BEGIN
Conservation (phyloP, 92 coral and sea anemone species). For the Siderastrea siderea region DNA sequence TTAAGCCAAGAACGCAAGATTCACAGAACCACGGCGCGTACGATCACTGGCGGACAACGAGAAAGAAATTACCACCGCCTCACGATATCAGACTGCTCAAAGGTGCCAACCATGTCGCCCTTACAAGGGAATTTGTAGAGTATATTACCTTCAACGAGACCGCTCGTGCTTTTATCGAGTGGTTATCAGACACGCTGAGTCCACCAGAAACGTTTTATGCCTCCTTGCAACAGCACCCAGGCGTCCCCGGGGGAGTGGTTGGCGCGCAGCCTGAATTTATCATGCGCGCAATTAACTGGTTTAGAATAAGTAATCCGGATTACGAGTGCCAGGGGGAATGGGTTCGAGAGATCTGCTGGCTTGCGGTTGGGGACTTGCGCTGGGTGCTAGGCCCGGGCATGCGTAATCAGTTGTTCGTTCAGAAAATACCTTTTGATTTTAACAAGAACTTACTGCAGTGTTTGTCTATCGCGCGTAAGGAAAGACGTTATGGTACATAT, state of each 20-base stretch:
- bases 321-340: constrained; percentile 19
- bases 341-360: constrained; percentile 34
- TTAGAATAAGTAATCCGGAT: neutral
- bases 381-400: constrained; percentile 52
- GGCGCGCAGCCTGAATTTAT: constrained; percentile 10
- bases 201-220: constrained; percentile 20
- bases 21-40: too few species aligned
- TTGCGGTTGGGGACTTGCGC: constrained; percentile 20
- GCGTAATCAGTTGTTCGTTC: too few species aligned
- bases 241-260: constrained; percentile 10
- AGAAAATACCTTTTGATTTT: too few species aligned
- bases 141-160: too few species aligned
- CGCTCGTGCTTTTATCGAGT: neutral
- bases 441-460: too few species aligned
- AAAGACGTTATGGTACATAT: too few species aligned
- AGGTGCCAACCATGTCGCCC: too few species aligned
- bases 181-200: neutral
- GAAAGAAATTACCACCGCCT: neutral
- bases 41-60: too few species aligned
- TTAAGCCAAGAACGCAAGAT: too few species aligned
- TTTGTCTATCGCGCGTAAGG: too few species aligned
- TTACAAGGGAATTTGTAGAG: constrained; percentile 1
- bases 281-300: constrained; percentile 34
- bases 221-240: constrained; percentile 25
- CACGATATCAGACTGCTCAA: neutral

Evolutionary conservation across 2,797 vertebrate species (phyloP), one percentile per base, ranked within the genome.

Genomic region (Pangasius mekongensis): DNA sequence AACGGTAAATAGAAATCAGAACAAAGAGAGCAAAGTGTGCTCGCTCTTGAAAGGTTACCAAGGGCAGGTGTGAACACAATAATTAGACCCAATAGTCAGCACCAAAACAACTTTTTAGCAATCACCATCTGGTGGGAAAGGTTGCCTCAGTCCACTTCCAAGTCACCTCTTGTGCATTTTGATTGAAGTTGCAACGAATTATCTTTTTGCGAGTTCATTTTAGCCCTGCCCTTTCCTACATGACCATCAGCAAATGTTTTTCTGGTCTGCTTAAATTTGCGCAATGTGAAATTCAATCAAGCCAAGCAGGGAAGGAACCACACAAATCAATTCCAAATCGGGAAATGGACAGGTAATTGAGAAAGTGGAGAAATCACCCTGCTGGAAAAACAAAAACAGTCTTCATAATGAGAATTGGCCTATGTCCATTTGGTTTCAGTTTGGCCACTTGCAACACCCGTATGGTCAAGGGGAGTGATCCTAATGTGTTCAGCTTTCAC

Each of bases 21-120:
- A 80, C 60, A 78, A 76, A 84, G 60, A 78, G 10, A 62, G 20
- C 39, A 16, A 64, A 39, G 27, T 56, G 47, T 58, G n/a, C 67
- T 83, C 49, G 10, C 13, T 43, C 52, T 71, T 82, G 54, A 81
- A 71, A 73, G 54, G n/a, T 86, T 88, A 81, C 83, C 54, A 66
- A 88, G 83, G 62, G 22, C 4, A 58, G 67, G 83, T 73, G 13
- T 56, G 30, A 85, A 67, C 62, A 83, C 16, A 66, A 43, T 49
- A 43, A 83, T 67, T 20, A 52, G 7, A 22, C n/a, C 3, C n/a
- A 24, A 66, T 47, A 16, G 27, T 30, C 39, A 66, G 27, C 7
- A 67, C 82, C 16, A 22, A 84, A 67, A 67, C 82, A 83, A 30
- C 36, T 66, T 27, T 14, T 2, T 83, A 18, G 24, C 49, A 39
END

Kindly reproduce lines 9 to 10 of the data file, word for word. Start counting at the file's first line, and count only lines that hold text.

- TTGCGGTTGGGGACTTGCGC: constrained; percentile 20
- GCGTAATCAGTTGTTCGTTC: too few species aligned